The impressive election victory by former Labor Cabinet minister Shirley Williams to become the first elected Social Democrat in the House of Commons is widely interpreted by political commentators here as a turning point in British politics.

While last week's election does not by itself foreshadow a political realignment in Britain, it continues a trend now considered "a serious threat" by most Conservative and Labor politicians.

Only nine months ago, 12 members of Parliament, led by two former Cabinet members, broke away from the opposition Labor Party to form the Social Democratic Party in the House of Commons.

With Williams taking her seat on Tuesday, the Social Democrats' strength in the Commons, which had increased steadily with defections from Labor, has grown to 24.

Williams fills a vacant parliamentary seat from suburban Crosby, outside Liverpool, which had been one of the safest constituencies in the country for Prime Minister Margaret Thatcher's governing Conservatives.

The massive shift of both Conservative and Labor voters in Crosby to the Social Democrats, backed in an electoral alliance by the venerable centrist Liberal Party, closely matched the support the alliance has attracted in two previous parliamentary by-elections, dozens of elections to fill local government vacancies and national public opinion polls.

In all of these, an average of 45 percent of Britain's voters have showed consistent support for the Social Democratic-Liberal alliance, putting it well ahead of the Conservatives and Labor.

Political commentators are beginning to assume that the new alliance will at minimum force its way into a coalition government after the next national election in 1983 or 1984.

Both Thatcher and opposition Labor Party leader Michael Foot have fallen to record-low approval ratings in opinion polls showing clearly that the main voter appeal of the Social Democratic-Liberal alliance is as a centrist alternative to Thatcher's right-wing leadership and Labor's recent turn to the left.

British governments have been the victims of strong voter protests in mid-term elections in the past, but this is the first time since the 1920s that the protest has been against both parties.

The question remains whether this political protest will last until the next national election and solidify into a long-term power base for the Social Democratic-Liberal alliance.

Robert Worcester, of Market Opinion and Research International, said voter disenchantment with the Conservatives and Labor, and therefore support for the Social Democratic-Liberal alliance, could now be at its peak.

"The alliance could lose some voters when its policies and candidates are more closely examined by the voters," he said.

A recent survey of Social Democratic Party members revealed some conflicts between them and the vision of some of the party's founders. Two-thirds of questioned members saw it as a moderate party of the center.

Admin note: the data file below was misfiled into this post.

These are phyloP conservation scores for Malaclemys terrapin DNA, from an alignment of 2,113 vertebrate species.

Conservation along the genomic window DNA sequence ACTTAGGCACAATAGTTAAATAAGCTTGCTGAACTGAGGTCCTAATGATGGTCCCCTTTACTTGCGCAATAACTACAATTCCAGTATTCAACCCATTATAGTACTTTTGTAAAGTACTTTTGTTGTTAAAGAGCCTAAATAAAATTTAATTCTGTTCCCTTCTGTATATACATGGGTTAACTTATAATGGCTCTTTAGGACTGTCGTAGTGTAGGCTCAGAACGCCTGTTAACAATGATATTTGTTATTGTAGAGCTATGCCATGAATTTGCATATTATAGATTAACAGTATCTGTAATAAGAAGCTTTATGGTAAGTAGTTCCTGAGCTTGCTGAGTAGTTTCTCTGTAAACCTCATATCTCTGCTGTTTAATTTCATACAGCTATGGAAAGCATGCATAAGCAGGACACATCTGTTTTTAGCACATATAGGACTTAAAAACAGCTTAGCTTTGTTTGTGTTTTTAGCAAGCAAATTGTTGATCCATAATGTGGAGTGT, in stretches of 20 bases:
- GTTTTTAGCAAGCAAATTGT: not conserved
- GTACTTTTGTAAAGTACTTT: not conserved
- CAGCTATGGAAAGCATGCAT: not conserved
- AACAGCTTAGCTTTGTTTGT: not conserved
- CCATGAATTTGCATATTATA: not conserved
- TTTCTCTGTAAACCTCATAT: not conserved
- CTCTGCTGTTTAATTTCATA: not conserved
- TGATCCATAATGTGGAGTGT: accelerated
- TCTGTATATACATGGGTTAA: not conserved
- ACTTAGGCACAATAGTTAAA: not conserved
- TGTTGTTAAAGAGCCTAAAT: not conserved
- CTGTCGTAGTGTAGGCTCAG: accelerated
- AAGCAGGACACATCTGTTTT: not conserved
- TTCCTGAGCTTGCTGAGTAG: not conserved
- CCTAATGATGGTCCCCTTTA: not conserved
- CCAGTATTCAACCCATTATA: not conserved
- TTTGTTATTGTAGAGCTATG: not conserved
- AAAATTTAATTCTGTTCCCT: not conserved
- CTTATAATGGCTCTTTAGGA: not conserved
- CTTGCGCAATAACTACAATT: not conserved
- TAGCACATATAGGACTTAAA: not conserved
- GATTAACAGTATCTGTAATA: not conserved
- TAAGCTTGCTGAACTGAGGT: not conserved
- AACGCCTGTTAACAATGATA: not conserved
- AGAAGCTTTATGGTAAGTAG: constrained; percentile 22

This view conforms to that of the leading candidate for party leadership, former deputy Labor leader Roy Jenkins, but not to the left-of-center party of radical social change envisioned by two of its other founders and leaders, Williams and former foreign secretary David Owen.

But party members overwhelmingly support their leaders' current policies, including moderately increased government spending and business subsidies to reduce record unemployment, controls on wages enforced by tax penalties, continued membership in the European Community, and strong support for the NATO alliance while seeking worldwide nuclear arms reductions.

Social Democratic Party members divide almost evenly among previous Labor, Conservative and Liberal voters, but they are much younger and more middle class than the British population overall, the survey showed. A majority hold professional or managerial positions compared to just 16 percent in the British population overall.

Because the Liberals also have tended to be more middle class than the rest of the population, the alliance provides a political test of the belief of many social scientists here that more Britons identify today with middle-class aspirations than with occupational or labor union ties .

Unless either the Conservatives or Labor move back into the center, and there are no indications so far that either will, many politicians and analysts forecast that they will gain enough support only to win a third of the vote each in the next national election. This would likely leave no party with a majority in Parliament.

The Conservatives are believed by both political analysts and many senior Conservatives in Thatcher's government to be the most vulnerable to inroads by the new alliance among middle-class voters. An election defeat for them could lead in this view to Thatcher's replacement by a more moderate leader and a coalition with the alliance.